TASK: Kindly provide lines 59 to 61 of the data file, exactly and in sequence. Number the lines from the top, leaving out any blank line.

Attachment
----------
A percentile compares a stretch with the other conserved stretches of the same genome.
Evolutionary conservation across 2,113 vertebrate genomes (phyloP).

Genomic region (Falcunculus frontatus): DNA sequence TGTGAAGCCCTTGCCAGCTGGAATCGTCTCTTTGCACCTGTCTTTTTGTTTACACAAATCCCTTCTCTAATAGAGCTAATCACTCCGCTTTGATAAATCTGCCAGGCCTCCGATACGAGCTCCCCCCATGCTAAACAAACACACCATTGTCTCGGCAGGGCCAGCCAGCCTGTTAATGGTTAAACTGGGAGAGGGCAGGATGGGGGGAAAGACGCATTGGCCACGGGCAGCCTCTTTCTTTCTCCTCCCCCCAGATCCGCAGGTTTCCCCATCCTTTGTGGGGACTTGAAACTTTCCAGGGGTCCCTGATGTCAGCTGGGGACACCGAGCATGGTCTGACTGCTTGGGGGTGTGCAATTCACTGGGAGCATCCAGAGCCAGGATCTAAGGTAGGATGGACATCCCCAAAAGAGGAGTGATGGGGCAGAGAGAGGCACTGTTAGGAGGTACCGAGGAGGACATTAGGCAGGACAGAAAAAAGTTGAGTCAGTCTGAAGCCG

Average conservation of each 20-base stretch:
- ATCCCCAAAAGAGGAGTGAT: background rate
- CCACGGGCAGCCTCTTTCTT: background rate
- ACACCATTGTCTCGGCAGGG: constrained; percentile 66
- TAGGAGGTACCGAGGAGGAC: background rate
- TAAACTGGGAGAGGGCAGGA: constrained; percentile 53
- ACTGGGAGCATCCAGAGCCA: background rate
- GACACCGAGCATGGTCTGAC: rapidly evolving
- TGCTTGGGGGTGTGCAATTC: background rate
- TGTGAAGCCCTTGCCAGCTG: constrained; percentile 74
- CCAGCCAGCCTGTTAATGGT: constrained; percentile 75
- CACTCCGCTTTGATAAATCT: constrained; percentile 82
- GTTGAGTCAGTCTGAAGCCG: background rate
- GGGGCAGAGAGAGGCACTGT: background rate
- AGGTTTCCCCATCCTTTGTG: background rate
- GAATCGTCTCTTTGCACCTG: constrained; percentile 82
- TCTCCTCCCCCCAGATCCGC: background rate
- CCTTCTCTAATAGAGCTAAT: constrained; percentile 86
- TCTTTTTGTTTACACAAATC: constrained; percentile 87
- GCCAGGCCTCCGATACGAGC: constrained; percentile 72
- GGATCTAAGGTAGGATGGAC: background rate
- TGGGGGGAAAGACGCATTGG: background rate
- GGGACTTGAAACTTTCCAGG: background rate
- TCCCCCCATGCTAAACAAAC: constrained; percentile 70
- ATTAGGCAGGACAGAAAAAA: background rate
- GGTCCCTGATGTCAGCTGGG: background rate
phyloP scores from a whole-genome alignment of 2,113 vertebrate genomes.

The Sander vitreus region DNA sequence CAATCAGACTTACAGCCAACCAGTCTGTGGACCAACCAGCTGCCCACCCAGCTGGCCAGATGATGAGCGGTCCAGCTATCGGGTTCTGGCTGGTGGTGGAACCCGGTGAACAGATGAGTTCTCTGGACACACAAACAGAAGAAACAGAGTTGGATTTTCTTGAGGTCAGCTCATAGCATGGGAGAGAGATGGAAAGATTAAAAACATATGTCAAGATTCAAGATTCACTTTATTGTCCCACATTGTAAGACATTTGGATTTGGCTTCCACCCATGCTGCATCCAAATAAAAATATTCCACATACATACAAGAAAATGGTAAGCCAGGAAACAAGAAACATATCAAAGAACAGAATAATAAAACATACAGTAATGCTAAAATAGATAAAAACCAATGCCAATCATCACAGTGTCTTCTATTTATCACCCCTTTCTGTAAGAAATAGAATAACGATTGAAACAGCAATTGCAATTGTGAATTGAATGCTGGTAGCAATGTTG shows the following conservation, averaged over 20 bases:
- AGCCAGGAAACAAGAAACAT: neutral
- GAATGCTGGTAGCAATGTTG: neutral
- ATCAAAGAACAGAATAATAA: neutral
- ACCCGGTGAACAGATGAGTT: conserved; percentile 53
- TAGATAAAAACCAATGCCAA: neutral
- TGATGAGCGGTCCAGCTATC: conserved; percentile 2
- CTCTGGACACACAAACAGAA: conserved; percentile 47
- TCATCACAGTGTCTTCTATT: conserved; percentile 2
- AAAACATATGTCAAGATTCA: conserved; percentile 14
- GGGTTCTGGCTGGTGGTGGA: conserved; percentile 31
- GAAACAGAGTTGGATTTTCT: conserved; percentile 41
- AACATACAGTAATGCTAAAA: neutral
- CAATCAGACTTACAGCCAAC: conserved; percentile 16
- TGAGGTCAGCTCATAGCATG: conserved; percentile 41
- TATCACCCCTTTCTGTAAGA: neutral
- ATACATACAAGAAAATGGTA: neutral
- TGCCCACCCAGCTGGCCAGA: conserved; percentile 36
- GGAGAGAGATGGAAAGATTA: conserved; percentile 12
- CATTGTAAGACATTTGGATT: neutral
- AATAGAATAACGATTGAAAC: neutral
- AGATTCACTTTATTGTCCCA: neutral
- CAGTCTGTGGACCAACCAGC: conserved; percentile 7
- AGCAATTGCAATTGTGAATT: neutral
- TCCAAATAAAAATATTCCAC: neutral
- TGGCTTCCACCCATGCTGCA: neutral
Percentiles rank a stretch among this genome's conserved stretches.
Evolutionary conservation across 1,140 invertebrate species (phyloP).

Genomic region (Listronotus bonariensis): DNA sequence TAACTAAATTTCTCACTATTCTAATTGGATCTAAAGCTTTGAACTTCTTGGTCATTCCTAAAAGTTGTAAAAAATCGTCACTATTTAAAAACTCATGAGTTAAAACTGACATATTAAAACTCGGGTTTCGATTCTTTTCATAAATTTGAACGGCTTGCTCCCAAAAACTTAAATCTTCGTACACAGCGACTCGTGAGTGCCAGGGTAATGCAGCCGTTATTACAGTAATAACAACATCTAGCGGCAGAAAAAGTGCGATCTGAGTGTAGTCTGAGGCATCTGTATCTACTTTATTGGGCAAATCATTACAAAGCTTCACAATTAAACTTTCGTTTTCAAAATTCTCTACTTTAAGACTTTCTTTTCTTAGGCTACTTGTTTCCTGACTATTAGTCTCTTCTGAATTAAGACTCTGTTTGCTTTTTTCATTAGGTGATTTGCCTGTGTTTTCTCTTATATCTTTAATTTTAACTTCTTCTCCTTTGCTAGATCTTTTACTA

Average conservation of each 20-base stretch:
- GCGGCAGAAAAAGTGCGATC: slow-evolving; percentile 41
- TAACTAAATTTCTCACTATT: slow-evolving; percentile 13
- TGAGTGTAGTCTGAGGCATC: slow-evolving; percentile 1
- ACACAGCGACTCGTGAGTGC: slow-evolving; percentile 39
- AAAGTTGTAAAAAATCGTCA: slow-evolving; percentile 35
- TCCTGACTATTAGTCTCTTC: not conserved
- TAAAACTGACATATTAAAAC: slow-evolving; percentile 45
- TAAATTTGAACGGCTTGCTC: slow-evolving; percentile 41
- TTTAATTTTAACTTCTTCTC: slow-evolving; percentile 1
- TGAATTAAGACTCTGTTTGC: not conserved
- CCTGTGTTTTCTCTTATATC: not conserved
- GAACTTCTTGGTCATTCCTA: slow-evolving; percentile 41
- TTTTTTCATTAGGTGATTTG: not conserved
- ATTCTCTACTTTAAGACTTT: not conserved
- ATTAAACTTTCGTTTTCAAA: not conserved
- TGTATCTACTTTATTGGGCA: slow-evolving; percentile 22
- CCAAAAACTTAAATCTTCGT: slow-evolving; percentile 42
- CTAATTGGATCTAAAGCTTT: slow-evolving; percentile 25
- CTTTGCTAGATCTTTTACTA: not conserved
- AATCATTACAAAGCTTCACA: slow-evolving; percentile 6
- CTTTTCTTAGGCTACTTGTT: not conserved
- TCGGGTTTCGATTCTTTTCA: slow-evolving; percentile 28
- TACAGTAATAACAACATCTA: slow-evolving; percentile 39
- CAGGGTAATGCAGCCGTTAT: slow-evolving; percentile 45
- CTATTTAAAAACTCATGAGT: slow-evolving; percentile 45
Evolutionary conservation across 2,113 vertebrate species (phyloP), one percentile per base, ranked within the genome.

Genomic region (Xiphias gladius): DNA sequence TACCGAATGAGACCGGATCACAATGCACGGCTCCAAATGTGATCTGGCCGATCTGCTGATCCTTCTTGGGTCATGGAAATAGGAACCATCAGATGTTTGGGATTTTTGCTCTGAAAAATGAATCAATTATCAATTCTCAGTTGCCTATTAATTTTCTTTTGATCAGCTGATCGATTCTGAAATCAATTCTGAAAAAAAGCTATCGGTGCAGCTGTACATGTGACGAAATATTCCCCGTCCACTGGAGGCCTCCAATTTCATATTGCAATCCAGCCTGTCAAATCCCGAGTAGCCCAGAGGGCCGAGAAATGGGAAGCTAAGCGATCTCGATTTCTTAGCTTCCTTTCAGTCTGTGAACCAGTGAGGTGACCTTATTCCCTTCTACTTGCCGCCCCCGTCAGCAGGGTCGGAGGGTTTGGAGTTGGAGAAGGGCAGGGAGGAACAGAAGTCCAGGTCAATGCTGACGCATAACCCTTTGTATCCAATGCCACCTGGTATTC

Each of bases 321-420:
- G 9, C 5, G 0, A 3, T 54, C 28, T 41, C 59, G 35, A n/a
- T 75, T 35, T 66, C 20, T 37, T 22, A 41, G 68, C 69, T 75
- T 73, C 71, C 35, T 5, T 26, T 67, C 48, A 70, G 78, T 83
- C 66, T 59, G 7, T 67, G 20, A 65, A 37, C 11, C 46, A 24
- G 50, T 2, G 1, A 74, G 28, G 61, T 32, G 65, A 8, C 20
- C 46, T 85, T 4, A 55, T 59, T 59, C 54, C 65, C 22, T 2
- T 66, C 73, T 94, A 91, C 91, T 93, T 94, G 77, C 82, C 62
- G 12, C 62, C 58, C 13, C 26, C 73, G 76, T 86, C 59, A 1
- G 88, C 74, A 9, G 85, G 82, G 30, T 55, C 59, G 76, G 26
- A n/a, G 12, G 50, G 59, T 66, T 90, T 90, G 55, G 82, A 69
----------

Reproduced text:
Genomic region (Listronotus bonariensis): DNA sequence TAACTAAATTTCTCACTATTCTAATTGGATCTAAAGCTTTGAACTTCTTGGTCATTCCTAAAAGTTGTAAAAAATCGTCACTATTTAAAAACTCATGAGTTAAAACTGACATATTAAAACTCGGGTTTCGATTCTTTTCATAAATTTGAACGGCTTGCTCCCAAAAACTTAAATCTTCGTACACAGCGACTCGTGAGTGCCAGGGTAATGCAGCCGTTATTACAGTAATAACAACATCTAGCGGCAGAAAAAGTGCGATCTGAGTGTAGTCTGAGGCATCTGTATCTACTTTATTGGGCAAATCATTACAAAGCTTCACAATTAAACTTTCGTTTTCAAAATTCTCTACTTTAAGACTTTCTTTTCTTAGGCTACTTGTTTCCTGACTATTAGTCTCTTCTGAATTAAGACTCTGTTTGCTTTTTTCATTAGGTGATTTGCCTGTGTTTTCTCTTATATCTTTAATTTTAACTTCTTCTCCTTTGCTAGATCTTTTACTA

Average conservation of each 20-base stretch:
- GCGGCAGAAAAAGTGCGATC: slow-evolving; percentile 41